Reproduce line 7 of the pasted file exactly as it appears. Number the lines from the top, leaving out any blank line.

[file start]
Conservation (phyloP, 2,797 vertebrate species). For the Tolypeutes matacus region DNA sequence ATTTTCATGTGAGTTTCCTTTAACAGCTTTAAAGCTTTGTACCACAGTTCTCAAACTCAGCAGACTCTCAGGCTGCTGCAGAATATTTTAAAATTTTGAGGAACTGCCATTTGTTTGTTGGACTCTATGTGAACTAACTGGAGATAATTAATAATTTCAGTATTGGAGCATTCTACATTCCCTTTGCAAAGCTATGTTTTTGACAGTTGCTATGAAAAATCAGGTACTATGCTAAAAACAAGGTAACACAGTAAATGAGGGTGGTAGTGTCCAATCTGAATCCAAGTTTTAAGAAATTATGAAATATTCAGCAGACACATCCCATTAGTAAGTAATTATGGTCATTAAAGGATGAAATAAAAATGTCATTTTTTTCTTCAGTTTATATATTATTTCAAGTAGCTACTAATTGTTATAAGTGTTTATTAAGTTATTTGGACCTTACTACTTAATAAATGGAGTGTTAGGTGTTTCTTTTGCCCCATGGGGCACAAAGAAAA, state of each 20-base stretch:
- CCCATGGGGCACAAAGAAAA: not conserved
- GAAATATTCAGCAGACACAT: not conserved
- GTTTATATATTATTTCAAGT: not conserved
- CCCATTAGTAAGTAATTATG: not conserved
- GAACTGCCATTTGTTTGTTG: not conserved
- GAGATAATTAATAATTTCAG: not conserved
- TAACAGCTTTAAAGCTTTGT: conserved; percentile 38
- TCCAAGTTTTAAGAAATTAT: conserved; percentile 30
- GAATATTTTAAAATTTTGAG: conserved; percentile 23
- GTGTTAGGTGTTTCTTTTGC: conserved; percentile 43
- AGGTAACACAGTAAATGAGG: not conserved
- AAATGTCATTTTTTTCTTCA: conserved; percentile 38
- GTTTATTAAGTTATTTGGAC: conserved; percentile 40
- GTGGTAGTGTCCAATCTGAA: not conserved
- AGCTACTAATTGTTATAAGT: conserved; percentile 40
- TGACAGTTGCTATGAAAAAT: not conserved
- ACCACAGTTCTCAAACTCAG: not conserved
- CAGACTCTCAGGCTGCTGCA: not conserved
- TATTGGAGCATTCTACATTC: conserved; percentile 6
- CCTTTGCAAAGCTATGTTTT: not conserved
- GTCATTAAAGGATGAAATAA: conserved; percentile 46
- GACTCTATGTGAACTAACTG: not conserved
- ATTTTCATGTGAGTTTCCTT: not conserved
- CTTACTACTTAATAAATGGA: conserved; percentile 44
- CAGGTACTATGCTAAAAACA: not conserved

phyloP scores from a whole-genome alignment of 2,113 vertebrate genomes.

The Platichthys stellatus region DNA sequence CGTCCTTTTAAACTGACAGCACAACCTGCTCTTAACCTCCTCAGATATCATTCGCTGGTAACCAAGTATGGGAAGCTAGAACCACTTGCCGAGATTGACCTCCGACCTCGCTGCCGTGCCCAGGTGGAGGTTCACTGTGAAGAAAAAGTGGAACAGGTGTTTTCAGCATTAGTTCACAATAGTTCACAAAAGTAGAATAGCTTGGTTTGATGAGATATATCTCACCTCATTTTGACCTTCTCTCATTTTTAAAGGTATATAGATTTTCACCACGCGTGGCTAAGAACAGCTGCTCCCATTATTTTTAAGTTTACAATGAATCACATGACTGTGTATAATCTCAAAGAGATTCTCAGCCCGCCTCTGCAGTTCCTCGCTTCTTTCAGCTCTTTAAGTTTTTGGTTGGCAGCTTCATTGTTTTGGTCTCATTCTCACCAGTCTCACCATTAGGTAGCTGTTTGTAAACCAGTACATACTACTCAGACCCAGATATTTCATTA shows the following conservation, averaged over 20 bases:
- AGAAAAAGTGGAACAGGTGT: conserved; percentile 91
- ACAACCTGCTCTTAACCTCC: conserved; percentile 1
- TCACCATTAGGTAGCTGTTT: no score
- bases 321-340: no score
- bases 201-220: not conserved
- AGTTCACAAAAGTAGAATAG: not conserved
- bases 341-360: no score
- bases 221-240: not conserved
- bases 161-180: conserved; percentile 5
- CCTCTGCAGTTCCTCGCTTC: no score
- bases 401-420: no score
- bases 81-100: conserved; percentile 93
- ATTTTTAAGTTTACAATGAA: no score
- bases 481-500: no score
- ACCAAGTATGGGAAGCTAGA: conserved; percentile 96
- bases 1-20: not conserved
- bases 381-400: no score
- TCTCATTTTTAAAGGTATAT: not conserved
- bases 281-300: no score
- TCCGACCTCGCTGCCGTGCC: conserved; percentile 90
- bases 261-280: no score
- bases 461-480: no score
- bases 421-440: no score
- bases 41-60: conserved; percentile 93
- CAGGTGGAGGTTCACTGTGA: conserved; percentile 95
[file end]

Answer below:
- GAGATAATTAATAATTTCAG: not conserved